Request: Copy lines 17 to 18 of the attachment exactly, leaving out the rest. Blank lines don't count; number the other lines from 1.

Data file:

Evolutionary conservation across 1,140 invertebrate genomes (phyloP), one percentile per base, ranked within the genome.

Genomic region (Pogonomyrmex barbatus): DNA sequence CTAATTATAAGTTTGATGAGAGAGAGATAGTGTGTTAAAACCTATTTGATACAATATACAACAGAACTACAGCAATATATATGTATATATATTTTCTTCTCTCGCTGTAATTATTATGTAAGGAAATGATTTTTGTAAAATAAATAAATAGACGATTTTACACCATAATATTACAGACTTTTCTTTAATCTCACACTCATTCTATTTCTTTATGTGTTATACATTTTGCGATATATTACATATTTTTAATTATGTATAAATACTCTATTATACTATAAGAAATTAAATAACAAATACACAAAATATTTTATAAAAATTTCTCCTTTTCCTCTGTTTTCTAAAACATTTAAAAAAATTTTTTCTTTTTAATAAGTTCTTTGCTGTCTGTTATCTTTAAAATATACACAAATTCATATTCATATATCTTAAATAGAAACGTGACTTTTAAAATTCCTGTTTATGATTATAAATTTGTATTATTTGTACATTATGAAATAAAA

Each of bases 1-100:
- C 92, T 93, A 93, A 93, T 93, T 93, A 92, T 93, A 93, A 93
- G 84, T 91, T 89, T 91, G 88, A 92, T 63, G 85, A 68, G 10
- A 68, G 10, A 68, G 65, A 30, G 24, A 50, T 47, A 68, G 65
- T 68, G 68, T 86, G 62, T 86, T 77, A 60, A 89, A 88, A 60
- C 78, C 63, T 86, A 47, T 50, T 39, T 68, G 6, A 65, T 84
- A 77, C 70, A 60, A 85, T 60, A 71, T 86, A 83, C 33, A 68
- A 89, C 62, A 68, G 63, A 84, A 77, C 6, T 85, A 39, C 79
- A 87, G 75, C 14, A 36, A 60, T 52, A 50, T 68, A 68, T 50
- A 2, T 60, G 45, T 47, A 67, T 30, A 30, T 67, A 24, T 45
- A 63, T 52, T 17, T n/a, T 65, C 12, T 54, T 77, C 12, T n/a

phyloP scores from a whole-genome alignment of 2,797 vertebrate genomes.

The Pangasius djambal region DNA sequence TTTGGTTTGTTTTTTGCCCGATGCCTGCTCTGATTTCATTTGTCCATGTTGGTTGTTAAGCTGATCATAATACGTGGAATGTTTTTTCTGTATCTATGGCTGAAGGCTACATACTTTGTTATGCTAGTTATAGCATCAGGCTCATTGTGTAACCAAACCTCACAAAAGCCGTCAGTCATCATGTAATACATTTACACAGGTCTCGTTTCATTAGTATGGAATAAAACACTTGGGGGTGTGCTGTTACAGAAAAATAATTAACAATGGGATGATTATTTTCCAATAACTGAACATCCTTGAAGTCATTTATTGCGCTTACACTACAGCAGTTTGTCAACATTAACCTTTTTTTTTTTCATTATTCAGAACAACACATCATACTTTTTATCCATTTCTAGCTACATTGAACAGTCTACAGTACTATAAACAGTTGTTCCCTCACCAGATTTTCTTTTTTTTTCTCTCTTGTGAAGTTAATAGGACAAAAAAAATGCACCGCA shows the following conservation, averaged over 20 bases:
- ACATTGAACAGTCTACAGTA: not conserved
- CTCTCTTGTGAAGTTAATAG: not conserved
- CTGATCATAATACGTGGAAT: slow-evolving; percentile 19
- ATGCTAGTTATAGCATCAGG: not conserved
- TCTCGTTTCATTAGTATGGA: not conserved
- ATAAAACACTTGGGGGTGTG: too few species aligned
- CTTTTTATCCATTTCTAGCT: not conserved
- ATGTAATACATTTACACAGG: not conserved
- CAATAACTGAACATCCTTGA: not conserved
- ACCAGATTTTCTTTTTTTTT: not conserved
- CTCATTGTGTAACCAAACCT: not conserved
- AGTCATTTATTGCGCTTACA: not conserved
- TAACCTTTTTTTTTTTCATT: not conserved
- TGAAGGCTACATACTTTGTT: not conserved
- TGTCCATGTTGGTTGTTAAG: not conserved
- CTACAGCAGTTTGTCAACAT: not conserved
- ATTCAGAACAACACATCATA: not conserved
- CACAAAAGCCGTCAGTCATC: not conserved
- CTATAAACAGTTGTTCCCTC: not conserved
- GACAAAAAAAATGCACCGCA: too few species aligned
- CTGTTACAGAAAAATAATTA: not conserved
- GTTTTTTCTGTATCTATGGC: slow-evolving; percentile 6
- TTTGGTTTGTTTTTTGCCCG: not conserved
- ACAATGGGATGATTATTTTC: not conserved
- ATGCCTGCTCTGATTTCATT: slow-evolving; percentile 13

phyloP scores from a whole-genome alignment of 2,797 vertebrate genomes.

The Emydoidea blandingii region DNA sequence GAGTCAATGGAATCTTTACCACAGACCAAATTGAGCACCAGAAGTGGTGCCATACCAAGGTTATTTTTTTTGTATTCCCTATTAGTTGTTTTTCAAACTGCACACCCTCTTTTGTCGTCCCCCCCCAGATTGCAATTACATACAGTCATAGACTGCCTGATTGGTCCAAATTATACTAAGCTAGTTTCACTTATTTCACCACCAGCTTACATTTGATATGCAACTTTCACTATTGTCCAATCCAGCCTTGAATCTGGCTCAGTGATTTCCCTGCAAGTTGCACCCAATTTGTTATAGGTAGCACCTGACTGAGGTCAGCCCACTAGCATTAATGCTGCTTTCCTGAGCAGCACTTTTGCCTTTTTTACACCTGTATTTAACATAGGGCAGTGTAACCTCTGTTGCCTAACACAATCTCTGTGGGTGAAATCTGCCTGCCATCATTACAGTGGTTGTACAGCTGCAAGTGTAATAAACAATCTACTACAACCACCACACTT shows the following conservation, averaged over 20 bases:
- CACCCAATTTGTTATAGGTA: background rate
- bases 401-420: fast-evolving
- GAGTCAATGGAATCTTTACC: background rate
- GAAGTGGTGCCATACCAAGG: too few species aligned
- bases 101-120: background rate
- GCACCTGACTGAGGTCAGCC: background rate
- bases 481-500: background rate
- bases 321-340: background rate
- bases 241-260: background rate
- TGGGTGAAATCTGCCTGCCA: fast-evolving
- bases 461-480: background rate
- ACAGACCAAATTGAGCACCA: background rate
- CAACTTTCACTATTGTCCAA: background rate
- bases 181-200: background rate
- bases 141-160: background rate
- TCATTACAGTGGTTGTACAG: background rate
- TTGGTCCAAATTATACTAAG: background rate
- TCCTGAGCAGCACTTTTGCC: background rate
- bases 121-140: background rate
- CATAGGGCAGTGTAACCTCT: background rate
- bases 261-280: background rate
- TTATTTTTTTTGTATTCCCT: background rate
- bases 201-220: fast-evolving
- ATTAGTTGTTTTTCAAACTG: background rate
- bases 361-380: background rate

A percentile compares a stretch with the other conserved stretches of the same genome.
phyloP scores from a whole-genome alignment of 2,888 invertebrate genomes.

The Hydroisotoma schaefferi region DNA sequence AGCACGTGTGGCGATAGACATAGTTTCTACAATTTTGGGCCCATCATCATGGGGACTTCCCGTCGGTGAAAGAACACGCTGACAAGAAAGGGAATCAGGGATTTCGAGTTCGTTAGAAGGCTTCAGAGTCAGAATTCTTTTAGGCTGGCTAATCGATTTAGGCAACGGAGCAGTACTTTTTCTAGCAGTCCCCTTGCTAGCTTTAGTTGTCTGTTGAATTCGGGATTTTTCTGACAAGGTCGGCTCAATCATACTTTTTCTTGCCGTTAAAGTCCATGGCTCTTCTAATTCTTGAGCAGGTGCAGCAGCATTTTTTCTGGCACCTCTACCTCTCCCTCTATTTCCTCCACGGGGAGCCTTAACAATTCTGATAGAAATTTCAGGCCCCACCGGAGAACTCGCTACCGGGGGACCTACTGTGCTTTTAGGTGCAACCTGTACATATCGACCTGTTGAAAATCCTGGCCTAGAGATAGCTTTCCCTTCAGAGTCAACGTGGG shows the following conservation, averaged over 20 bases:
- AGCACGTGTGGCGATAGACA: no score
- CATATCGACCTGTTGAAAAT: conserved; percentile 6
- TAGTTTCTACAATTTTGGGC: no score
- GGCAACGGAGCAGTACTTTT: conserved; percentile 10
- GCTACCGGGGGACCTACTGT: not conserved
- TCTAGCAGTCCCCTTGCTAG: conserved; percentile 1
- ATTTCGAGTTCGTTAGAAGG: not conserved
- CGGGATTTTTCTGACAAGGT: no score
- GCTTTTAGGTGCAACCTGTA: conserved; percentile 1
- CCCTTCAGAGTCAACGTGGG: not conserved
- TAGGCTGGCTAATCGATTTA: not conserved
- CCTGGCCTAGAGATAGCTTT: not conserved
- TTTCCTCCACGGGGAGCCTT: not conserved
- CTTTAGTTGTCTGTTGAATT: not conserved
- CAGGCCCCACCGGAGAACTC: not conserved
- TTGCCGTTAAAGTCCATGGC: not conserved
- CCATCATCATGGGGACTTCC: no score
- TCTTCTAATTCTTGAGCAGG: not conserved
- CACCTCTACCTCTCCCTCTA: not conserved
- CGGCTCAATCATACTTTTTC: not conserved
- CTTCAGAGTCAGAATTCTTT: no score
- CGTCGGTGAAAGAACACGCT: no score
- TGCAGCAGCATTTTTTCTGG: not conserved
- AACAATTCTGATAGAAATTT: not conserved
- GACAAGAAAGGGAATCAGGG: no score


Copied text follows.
- CTCTCTTGTGAAGTTAATAG: not conserved
- CTGATCATAATACGTGGAAT: slow-evolving; percentile 19